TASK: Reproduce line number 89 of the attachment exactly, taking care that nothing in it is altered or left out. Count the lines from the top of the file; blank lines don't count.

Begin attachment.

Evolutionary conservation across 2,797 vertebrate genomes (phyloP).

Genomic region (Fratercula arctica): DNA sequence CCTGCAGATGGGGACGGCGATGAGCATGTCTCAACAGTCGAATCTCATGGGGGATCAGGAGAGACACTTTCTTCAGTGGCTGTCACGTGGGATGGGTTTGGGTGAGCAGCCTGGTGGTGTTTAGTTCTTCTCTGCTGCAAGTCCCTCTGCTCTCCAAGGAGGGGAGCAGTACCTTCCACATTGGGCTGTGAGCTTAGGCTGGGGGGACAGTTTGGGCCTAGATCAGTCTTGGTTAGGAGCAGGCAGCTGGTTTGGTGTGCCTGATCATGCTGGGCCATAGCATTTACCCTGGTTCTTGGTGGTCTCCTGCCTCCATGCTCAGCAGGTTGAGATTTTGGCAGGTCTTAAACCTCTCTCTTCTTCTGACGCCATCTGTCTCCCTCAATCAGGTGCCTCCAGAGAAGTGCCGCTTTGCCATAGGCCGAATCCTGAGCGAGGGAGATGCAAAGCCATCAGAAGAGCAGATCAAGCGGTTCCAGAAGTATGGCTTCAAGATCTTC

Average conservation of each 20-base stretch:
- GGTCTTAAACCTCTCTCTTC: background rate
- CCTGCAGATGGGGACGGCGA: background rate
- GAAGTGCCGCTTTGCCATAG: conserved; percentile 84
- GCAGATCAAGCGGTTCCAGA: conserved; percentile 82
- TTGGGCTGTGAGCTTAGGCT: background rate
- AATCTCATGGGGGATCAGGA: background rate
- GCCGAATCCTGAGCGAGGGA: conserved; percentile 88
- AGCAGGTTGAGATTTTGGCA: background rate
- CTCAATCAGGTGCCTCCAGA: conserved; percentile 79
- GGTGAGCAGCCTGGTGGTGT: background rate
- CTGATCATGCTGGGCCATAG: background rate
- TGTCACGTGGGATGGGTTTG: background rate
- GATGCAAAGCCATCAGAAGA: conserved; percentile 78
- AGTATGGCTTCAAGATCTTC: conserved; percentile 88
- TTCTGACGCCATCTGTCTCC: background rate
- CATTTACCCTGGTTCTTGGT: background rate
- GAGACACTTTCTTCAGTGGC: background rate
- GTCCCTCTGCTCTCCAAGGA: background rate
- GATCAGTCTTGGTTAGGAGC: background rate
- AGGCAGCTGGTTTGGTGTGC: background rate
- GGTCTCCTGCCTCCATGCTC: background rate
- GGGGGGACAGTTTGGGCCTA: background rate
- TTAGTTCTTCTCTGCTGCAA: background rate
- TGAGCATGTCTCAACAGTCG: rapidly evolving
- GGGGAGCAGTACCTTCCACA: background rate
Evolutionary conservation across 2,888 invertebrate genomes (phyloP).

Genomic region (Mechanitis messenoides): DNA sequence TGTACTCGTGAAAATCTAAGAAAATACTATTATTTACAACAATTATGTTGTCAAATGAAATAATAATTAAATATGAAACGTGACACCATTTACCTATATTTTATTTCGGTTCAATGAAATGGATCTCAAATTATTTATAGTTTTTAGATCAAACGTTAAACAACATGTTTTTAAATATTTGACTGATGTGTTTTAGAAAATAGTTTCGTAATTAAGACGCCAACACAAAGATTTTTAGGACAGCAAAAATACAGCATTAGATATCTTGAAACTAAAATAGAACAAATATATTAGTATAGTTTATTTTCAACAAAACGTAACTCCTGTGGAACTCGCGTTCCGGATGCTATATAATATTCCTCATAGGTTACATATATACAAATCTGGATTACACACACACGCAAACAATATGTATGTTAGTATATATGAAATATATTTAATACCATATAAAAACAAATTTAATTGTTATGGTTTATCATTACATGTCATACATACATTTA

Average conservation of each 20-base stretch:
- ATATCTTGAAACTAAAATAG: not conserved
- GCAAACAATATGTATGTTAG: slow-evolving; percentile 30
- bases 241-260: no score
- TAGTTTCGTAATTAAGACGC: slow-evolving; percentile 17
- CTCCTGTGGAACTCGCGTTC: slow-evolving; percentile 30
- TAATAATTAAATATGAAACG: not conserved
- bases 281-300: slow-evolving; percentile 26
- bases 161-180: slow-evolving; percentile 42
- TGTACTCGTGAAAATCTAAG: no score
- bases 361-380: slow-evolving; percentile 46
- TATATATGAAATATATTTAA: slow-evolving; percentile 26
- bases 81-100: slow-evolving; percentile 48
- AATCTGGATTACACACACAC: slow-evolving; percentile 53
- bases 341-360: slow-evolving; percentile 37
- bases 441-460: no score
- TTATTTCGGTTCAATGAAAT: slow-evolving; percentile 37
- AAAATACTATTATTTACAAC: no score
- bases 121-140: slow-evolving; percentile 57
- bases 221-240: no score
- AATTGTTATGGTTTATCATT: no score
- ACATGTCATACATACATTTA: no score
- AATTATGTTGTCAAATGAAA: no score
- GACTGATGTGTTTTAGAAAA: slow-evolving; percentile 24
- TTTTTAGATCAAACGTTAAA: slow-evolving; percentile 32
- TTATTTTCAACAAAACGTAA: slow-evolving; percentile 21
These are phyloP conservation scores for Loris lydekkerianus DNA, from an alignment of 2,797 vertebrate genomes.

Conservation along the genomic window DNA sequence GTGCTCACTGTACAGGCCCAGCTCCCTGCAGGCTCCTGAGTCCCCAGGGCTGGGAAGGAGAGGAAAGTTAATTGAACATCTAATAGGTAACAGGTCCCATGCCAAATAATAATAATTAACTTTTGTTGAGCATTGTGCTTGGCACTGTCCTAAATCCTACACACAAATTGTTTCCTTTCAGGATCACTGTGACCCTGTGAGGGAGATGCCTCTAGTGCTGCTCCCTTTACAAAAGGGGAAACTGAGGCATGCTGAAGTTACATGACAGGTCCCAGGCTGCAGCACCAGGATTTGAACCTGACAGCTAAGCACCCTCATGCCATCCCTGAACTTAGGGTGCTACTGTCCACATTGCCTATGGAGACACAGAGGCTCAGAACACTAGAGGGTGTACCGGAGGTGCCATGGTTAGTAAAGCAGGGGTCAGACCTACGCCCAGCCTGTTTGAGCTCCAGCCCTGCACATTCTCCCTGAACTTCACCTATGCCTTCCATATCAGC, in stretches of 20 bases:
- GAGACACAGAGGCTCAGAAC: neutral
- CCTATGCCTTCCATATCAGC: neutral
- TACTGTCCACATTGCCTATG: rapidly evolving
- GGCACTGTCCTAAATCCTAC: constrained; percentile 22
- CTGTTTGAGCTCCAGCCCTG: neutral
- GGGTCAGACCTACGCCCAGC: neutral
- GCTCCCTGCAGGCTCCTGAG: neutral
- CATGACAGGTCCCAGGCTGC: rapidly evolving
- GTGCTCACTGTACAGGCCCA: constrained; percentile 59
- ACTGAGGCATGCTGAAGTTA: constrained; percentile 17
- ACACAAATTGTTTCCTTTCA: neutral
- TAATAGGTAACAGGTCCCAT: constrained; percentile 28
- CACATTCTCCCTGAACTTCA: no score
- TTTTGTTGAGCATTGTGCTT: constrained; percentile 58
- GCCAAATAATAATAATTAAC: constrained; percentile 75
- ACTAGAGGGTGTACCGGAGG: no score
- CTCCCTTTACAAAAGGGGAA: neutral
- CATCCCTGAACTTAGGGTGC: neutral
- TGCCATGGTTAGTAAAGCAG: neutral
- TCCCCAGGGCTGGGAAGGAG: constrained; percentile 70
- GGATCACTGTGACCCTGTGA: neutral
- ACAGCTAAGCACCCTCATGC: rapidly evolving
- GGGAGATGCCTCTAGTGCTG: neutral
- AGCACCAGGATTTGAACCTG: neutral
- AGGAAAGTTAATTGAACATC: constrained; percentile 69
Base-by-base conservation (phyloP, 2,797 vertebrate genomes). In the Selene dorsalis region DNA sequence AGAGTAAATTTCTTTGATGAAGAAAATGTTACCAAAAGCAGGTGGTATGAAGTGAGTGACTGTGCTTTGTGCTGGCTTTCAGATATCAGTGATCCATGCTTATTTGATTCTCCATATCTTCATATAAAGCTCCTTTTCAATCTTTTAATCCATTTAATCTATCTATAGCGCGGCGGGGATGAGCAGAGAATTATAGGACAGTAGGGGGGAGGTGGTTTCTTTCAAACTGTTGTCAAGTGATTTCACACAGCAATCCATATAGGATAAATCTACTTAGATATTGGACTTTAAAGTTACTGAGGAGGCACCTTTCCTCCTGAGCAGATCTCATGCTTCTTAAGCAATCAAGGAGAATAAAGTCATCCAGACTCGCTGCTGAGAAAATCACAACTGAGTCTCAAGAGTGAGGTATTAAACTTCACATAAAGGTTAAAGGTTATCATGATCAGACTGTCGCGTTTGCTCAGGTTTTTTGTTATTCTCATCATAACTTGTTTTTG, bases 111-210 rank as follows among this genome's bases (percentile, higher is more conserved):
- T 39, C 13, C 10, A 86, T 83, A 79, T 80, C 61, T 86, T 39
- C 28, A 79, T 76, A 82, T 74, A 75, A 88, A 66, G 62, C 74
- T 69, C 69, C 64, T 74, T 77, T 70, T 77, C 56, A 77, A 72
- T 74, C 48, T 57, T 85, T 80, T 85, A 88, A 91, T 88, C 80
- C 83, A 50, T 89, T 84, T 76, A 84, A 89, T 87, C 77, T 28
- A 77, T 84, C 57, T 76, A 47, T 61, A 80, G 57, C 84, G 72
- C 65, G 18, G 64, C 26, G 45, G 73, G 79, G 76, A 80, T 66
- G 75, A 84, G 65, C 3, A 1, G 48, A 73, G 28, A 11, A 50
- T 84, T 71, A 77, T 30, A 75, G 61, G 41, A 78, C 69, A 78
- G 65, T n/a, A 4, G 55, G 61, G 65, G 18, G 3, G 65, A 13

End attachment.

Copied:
- C 83, A 50, T 89, T 84, T 76, A 84, A 89, T 87, C 77, T 28